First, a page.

We have noted that problems arise in the context of policies. Now what is a problem in terms of one policy may not be a problem in terms of another. The problems of the balance of trade, for example, may be of little intellectual significance to economists; the theoretical elements can be laid bare. But the problem as it exists for the Treasury is of a different kind. The economist who accepts the Treasury view of the problem is doing something different from advancing economics. It is doubtful whether the problem of juvenile delinquency in the social sciences has a sufficient intellectual unity to mark it off from other forms of social behavior; the fact that it is a problem to police forces does not necessarily mean that it is the same sort of problem to social scientists. On the other hand, the problem of what causes cancer happens to be one of great importance for a number of policies. But here again, the intellectual problem of causation may well be solved whilst other difficulties prevent the establishment of a cure for the condition.
None of this, of course, is to argue that people ought not to work on so-called practical problems. People obviously will. But they will not necessarily be doing work of much intellectual significance. The point is indeed a rather obvious one, yet its importance for the social sciences is immense. What claims individuals may legitimately make upon governments is a question of very little intellectual significance. The answer does not allow us to understand politics any better; yet just this concern has immensely influenced politics over the last century and more—indeed is one of the reasons why political theory is generally so drearily unilluminating. Again, what mechanical adjustments to a constitution will make the country safe for democracy is intellectually a banal and irrelevant question, yet thinkers write many books upon it—books which are thus intellectually sterile and, because of their abstract generality, of no use to politicians.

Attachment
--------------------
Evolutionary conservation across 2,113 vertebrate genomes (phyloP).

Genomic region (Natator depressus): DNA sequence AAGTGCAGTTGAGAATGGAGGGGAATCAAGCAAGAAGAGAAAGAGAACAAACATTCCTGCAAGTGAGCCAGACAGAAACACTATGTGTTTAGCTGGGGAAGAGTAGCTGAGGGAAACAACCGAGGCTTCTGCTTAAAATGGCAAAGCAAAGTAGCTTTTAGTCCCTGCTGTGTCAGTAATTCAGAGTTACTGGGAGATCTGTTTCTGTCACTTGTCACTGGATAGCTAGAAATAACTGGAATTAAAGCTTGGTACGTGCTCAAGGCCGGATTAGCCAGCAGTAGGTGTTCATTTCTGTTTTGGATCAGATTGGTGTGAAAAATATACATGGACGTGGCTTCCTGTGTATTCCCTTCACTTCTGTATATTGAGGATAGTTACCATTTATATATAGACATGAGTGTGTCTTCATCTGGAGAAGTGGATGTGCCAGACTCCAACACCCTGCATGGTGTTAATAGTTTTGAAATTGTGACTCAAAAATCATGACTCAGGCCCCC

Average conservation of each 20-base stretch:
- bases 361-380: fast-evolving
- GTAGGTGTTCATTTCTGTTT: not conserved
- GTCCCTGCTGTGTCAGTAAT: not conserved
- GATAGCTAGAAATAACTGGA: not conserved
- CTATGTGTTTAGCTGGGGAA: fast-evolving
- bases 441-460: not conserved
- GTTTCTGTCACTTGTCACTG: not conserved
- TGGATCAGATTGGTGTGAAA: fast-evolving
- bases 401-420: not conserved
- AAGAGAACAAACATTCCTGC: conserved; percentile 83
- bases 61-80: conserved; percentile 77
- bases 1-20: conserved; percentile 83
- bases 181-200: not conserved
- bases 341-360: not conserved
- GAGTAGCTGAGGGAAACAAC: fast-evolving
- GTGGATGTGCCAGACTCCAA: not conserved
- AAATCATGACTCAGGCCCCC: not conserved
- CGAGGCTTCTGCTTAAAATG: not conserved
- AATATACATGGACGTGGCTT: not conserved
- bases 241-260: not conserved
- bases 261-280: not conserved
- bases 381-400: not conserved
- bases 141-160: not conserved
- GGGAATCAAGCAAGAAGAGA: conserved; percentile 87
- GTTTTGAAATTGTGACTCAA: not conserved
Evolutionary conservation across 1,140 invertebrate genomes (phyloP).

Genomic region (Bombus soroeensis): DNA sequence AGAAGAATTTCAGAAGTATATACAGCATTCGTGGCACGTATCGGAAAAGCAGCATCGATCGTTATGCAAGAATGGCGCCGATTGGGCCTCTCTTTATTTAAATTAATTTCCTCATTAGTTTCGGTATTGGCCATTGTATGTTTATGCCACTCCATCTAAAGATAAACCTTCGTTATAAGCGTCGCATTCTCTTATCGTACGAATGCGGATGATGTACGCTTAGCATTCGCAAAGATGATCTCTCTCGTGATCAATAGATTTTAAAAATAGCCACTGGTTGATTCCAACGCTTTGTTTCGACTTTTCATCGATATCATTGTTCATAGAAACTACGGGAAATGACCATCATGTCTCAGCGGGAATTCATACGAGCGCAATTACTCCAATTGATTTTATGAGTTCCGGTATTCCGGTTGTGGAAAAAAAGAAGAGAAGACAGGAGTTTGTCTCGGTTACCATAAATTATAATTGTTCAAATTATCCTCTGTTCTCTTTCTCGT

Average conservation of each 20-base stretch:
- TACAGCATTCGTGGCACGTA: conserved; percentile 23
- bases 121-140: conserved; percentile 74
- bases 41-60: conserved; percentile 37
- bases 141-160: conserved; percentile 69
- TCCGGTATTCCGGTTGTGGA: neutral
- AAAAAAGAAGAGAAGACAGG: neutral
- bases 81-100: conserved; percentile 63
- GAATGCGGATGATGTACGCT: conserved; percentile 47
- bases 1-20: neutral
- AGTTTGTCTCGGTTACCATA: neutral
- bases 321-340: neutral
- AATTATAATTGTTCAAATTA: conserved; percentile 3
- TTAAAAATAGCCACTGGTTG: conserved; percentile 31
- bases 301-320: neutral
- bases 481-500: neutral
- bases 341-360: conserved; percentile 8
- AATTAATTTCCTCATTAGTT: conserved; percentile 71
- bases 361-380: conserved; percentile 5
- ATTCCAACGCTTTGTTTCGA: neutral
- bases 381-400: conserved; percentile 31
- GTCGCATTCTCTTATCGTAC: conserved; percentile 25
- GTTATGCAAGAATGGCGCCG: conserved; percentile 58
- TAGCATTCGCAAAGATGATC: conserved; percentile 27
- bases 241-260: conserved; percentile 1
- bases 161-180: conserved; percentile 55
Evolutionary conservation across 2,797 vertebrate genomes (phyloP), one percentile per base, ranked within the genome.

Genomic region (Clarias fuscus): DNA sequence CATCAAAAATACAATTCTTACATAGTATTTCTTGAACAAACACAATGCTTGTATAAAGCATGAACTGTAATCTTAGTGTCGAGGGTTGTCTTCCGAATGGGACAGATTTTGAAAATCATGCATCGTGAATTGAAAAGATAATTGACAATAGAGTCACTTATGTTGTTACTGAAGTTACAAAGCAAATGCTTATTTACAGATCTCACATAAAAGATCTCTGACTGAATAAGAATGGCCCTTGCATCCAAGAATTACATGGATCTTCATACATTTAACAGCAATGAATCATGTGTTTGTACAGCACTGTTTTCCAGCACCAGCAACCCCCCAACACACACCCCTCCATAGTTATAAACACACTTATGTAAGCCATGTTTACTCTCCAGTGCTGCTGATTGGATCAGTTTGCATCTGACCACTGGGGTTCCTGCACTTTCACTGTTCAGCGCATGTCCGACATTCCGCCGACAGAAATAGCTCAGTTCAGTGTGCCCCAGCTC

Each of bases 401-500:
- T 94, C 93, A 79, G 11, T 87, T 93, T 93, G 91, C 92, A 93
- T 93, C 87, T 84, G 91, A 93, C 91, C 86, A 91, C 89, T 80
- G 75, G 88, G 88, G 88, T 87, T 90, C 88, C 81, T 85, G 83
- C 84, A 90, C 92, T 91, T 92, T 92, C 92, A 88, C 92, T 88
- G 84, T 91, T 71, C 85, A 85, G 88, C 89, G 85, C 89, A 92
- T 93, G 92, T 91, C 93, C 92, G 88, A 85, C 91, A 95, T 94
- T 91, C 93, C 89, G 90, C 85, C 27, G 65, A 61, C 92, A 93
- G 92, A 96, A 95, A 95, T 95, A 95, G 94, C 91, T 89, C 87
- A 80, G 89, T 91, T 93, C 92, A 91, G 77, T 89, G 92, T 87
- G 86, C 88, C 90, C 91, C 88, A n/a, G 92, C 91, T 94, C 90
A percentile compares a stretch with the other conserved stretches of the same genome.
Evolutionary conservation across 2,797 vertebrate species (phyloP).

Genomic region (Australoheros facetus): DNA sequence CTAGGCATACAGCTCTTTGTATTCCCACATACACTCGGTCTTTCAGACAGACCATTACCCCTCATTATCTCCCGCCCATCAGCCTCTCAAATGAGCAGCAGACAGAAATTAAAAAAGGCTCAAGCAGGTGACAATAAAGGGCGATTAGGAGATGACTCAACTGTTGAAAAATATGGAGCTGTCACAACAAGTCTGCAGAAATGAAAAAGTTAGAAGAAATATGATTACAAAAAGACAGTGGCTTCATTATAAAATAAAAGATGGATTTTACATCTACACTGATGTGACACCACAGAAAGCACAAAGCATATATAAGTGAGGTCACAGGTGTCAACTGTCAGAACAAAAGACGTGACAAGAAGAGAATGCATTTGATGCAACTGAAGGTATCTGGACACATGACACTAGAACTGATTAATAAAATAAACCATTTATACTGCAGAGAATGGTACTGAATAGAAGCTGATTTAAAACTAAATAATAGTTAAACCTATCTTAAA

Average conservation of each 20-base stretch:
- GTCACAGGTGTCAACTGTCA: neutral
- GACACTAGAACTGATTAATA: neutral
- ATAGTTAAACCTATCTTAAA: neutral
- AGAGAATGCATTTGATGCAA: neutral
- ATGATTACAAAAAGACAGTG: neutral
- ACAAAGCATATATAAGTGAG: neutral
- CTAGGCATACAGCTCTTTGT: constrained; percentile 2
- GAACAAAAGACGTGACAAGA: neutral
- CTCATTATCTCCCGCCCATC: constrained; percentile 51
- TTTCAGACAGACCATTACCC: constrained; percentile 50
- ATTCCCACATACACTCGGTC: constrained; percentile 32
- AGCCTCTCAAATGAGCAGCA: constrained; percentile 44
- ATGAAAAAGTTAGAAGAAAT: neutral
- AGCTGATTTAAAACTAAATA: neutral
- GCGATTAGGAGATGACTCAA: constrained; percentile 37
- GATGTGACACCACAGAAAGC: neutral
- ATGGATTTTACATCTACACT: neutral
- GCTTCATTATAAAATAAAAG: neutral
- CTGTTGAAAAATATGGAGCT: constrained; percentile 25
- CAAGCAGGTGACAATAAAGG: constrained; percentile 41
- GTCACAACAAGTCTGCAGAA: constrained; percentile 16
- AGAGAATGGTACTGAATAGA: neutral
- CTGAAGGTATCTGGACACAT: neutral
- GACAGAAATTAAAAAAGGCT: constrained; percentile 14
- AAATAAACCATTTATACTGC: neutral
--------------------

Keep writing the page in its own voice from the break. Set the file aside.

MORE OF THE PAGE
The damage done by this—in fact meliorist—confusion does not lie simply in the diversion of attention. It lies partly in the fact that such preoccupations are capable of imposing “commonsense” upon the conceptualization of a subject. And, as we pointed out in discussing trend-persuasion, given that the investigators of a subject are saddled with a set of “practical” categories, the use of statistics and similar devices is now so extensive that results which are in some sense meaningful can be squeezed out of a barren subject for a very long time. Further damage is done to a subject by the fact that the defense of already unacademic procedures maneuvers its protagonists further away from the tradition of academic understanding. Such people are forced into elaborating the duties of the scholar to the State, the community, society, the well-being of mankind or various other vague conceptions.